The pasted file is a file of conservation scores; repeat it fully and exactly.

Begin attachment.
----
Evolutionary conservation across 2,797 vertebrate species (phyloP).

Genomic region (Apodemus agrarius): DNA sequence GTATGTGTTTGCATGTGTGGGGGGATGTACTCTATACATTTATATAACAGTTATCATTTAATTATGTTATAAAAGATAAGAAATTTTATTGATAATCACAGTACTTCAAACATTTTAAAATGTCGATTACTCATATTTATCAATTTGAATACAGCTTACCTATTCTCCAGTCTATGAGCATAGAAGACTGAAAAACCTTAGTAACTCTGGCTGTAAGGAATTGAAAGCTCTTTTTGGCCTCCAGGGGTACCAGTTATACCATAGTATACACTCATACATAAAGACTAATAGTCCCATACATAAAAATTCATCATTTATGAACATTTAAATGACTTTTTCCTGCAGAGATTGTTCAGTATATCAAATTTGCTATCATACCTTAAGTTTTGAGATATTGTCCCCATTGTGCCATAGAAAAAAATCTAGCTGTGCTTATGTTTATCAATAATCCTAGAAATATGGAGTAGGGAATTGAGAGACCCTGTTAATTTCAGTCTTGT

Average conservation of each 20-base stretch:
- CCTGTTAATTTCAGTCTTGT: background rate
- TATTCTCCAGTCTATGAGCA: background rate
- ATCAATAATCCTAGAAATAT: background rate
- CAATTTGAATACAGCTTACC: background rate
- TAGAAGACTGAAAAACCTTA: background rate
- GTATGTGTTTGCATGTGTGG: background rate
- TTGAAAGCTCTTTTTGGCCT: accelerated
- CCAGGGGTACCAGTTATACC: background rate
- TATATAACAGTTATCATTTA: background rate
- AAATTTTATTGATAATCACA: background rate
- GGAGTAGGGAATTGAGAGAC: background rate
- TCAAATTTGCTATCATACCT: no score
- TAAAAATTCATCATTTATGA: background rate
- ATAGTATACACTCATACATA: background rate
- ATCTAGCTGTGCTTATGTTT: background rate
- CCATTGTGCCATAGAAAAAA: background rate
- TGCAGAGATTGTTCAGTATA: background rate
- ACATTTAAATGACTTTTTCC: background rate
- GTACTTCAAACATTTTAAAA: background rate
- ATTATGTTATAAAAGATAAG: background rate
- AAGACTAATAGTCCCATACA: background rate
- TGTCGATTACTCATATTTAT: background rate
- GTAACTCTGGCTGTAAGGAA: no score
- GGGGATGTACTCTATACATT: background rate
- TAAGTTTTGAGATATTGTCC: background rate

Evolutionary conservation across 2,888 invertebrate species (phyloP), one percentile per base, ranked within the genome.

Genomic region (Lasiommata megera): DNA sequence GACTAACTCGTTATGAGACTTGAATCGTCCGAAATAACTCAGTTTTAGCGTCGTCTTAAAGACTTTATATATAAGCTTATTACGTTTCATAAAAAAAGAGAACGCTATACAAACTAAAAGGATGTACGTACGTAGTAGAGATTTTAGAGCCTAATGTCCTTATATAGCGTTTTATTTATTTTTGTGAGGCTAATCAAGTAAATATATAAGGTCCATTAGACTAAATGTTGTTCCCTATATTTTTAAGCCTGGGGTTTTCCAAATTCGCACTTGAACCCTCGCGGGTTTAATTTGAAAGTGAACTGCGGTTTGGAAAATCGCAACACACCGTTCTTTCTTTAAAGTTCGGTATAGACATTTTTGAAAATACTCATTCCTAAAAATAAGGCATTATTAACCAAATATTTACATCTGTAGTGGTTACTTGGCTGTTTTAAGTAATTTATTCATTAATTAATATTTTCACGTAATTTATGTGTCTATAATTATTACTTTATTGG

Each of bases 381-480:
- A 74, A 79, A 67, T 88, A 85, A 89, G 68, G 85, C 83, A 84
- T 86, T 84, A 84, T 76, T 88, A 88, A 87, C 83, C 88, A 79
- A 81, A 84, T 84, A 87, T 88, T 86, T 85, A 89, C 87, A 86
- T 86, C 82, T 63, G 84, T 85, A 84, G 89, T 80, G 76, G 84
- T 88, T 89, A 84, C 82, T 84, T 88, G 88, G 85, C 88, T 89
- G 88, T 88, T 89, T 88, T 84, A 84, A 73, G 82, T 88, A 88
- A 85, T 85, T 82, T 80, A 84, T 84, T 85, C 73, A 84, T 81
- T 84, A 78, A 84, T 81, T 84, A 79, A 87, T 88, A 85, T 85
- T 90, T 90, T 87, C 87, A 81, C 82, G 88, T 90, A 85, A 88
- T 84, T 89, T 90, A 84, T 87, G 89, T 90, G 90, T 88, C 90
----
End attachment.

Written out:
Evolutionary conservation across 2,797 vertebrate species (phyloP).

Genomic region (Apodemus agrarius): DNA sequence GTATGTGTTTGCATGTGTGGGGGGATGTACTCTATACATTTATATAACAGTTATCATTTAATTATGTTATAAAAGATAAGAAATTTTATTGATAATCACAGTACTTCAAACATTTTAAAATGTCGATTACTCATATTTATCAATTTGAATACAGCTTACCTATTCTCCAGTCTATGAGCATAGAAGACTGAAAAACCTTAGTAACTCTGGCTGTAAGGAATTGAAAGCTCTTTTTGGCCTCCAGGGGTACCAGTTATACCATAGTATACACTCATACATAAAGACTAATAGTCCCATACATAAAAATTCATCATTTATGAACATTTAAATGACTTTTTCCTGCAGAGATTGTTCAGTATATCAAATTTGCTATCATACCTTAAGTTTTGAGATATTGTCCCCATTGTGCCATAGAAAAAAATCTAGCTGTGCTTATGTTTATCAATAATCCTAGAAATATGGAGTAGGGAATTGAGAGACCCTGTTAATTTCAGTCTTGT

Average conservation of each 20-base stretch:
- CCTGTTAATTTCAGTCTTGT: background rate
- TATTCTCCAGTCTATGAGCA: background rate
- ATCAATAATCCTAGAAATAT: background rate
- CAATTTGAATACAGCTTACC: background rate
- TAGAAGACTGAAAAACCTTA: background rate
- GTATGTGTTTGCATGTGTGG: background rate
- TTGAAAGCTCTTTTTGGCCT: accelerated
- CCAGGGGTACCAGTTATACC: background rate
- TATATAACAGTTATCATTTA: background rate
- AAATTTTATTGATAATCACA: background rate
- GGAGTAGGGAATTGAGAGAC: background rate
- TCAAATTTGCTATCATACCT: no score
- TAAAAATTCATCATTTATGA: background rate
- ATAGTATACACTCATACATA: background rate
- ATCTAGCTGTGCTTATGTTT: background rate
- CCATTGTGCCATAGAAAAAA: background rate
- TGCAGAGATTGTTCAGTATA: background rate
- ACATTTAAATGACTTTTTCC: background rate
- GTACTTCAAACATTTTAAAA: background rate
- ATTATGTTATAAAAGATAAG: background rate
- AAGACTAATAGTCCCATACA: background rate
- TGTCGATTACTCATATTTAT: background rate
- GTAACTCTGGCTGTAAGGAA: no score
- GGGGATGTACTCTATACATT: background rate
- TAAGTTTTGAGATATTGTCC: background rate

Evolutionary conservation across 2,888 invertebrate species (phyloP), one percentile per base, ranked within the genome.

Genomic region (Lasiommata megera): DNA sequence GACTAACTCGTTATGAGACTTGAATCGTCCGAAATAACTCAGTTTTAGCGTCGTCTTAAAGACTTTATATATAAGCTTATTACGTTTCATAAAAAAAGAGAACGCTATACAAACTAAAAGGATGTACGTACGTAGTAGAGATTTTAGAGCCTAATGTCCTTATATAGCGTTTTATTTATTTTTGTGAGGCTAATCAAGTAAATATATAAGGTCCATTAGACTAAATGTTGTTCCCTATATTTTTAAGCCTGGGGTTTTCCAAATTCGCACTTGAACCCTCGCGGGTTTAATTTGAAAGTGAACTGCGGTTTGGAAAATCGCAACACACCGTTCTTTCTTTAAAGTTCGGTATAGACATTTTTGAAAATACTCATTCCTAAAAATAAGGCATTATTAACCAAATATTTACATCTGTAGTGGTTACTTGGCTGTTTTAAGTAATTTATTCATTAATTAATATTTTCACGTAATTTATGTGTCTATAATTATTACTTTATTGG

Each of bases 381-480:
- A 74, A 79, A 67, T 88, A 85, A 89, G 68, G 85, C 83, A 84
- T 86, T 84, A 84, T 76, T 88, A 88, A 87, C 83, C 88, A 79
- A 81, A 84, T 84, A 87, T 88, T 86, T 85, A 89, C 87, A 86
- T 86, C 82, T 63, G 84, T 85, A 84, G 89, T 80, G 76, G 84
- T 88, T 89, A 84, C 82, T 84, T 88, G 88, G 85, C 88, T 89
- G 88, T 88, T 89, T 88, T 84, A 84, A 73, G 82, T 88, A 88
- A 85, T 85, T 82, T 80, A 84, T 84, T 85, C 73, A 84, T 81
- T 84, A 78, A 84, T 81, T 84, A 79, A 87, T 88, A 85, T 85
- T 90, T 90, T 87, C 87, A 81, C 82, G 88, T 90, A 85, A 88
- T 84, T 89, T 90, A 84, T 87, G 89, T 90, G 90, T 88, C 90